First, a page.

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The domino effect of facial eczema

Facial eczema is a condition caused by the spores of a fungus commonly found living on ryegrass. Hot and humid weather triggers the fungus to ramp up spore production, so spore numbers can explode given the right conditions. The most obvious sign of the disease is sunburn in ruminant animals, which is where the somewhat misleading name ‘facial eczema’ has come from. The sun damaged faces and udders of affected animals are however just an indicator of a more sinister chain of events happening in the animal:

  • When spores are consumed by animals grazing the pasture, they release a potent mycotoxin into the gastrointestinal tract.
  • This toxin is then absorbed into the bloodstream and is directed to the liver for detoxification.
  • The liver becomes overwhelmed with the toxin and liver damage results (in particular, we see bile duct thickening and blockages).
  • A damaged liver is unable to effectively process chlorophyll (found in grass) so a breakdown product of chlorophyll spills over into the blood and it is the elevated levels of this breakdown product circulating in the blood that causes sensitivity to the sun.

As you can see it is a complicated domino effect – so by the time you physically see the problem, such as photosensitivity, the animals are already suffering with liver damage.

If you live in an area of New Zealand that is affected by facial eczema due to climatic conditions (most of the North Island and the top of the South) it is worth keeping your eye on local spore levels. This data is often given out free of charge by vet clinics. District averages are helpful for understanding facial eczema risk but spore counts can be different across a farm at any one time, let alone from farm to farm, so you may want to do some spore counts on your property.

There are some ways to prevent the spores causing liver damage:

  • Take animals off pasture that has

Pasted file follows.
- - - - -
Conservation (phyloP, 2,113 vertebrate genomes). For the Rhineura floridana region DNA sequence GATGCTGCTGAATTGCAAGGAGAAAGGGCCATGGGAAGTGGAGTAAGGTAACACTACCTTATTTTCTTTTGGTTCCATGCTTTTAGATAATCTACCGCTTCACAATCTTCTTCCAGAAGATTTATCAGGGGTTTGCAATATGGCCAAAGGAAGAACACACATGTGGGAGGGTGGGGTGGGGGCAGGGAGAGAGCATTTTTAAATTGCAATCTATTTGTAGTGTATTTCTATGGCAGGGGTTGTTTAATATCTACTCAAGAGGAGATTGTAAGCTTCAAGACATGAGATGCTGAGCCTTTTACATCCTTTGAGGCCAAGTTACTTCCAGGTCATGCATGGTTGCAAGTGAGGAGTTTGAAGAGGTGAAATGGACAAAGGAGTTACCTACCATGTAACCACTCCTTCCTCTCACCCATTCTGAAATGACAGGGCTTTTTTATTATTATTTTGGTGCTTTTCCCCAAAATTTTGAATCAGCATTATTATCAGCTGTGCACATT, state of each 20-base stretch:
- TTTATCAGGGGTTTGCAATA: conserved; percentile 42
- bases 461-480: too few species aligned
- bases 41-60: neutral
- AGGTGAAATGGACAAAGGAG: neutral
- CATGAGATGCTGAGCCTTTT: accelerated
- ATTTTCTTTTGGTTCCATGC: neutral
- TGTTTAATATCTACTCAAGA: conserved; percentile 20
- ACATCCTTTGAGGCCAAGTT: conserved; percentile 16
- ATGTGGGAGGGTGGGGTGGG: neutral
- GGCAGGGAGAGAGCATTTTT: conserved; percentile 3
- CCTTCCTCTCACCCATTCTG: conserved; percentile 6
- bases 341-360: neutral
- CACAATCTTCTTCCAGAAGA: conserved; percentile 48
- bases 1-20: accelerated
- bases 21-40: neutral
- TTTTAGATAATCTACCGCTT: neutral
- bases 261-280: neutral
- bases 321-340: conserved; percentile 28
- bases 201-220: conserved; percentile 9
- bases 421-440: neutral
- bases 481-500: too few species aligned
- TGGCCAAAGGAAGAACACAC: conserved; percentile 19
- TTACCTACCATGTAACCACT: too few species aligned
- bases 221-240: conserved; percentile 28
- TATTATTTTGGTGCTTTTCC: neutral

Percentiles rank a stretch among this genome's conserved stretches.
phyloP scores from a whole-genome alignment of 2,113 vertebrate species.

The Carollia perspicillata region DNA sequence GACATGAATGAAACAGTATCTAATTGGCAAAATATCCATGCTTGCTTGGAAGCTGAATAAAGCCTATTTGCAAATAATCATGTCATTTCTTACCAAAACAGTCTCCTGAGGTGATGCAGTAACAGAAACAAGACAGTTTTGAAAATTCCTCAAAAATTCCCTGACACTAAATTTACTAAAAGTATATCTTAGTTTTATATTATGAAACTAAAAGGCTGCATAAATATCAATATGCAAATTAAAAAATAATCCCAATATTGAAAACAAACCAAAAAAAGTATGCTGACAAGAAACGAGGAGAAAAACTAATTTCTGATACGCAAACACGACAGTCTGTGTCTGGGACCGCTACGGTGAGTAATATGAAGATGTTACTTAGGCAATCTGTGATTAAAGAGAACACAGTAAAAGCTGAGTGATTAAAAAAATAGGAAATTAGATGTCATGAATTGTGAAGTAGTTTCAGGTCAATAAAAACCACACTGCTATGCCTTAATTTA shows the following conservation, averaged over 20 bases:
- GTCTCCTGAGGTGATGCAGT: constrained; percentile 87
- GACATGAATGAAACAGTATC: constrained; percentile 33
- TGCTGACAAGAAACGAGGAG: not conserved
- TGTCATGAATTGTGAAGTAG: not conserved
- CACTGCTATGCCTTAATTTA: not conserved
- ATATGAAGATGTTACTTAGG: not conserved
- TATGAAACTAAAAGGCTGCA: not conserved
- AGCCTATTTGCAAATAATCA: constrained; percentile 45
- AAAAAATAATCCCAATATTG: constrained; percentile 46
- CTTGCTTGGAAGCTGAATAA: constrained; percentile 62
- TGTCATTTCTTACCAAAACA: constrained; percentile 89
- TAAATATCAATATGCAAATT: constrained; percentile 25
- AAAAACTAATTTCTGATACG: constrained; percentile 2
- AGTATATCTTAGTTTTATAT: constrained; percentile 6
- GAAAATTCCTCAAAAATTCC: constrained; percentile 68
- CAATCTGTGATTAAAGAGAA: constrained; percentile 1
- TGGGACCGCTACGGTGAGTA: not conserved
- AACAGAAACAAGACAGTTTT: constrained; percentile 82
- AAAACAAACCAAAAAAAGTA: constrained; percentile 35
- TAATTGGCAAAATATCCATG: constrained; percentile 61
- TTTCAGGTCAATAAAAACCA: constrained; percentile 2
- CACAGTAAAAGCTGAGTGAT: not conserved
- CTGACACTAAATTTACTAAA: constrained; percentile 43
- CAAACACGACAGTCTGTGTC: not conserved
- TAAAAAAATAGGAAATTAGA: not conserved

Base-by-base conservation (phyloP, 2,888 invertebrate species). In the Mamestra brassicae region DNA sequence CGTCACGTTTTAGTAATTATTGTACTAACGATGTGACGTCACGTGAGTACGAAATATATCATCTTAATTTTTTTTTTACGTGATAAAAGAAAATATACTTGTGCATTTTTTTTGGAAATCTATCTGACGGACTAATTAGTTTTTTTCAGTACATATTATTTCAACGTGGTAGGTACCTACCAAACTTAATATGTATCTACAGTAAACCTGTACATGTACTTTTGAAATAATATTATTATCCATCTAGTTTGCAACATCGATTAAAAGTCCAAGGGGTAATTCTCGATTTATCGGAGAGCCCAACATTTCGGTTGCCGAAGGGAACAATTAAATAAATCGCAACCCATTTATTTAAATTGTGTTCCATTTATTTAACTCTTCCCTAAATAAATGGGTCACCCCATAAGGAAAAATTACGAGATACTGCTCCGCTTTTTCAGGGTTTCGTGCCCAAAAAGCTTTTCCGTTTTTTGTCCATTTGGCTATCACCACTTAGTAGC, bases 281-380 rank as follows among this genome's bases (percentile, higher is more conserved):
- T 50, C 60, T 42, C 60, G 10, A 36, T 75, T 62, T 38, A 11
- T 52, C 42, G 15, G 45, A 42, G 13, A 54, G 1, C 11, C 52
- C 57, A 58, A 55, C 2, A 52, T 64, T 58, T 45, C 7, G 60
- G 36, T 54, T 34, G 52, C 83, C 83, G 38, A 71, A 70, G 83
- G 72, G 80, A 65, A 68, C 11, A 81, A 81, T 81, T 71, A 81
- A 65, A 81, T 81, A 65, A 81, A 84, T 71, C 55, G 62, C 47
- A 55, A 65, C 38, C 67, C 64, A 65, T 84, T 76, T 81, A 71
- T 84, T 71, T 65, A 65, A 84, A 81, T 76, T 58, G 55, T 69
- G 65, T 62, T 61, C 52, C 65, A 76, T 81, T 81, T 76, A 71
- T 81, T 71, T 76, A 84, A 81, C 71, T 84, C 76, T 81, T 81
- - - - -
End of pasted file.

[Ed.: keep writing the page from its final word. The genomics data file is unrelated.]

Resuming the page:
a high spore count – although
    this is often not the most
    practical solution.
  • Fungicides can help to reduce the spore count by hitting the fungus before it produces spores and can be targeted at the worst paddocks.
  • Feeding high levels of zinc
    to animals.

Zinc forms a complex with the toxin which inhibits its ability to cause damage in the liver. Zinc can be delivered to stock via water, boluses or bulk NRM compound feed and blends formulated with a high zinc level specifically for preventing facial eczema. For people with less stock, NRM’s MultiFeed Nuts + Zinc in 20kg bags is a great option for aiding in the prevention of facial eczema in cattle and sheep. Just make sure you follow the feeding rates on the bag as it is important to dose the right among of zinc per kilogram of body weight to ensure adequate coverage.

It is also best to start delivering the zinc a few weeks before spores reach dangerous levels so talk to your vet and try to pre-empt the danger period. Feeding high amounts of zinc for extended periods of time can cause toxicity, so ensure that you do not
feed high levels of zinc for longer than
a 100-day period.

For further information, contact your local Nutritional Specialist or the friendly team at your local Farmlands store.

Article supplied by Stacey Cosnett, NRM Nutritionist.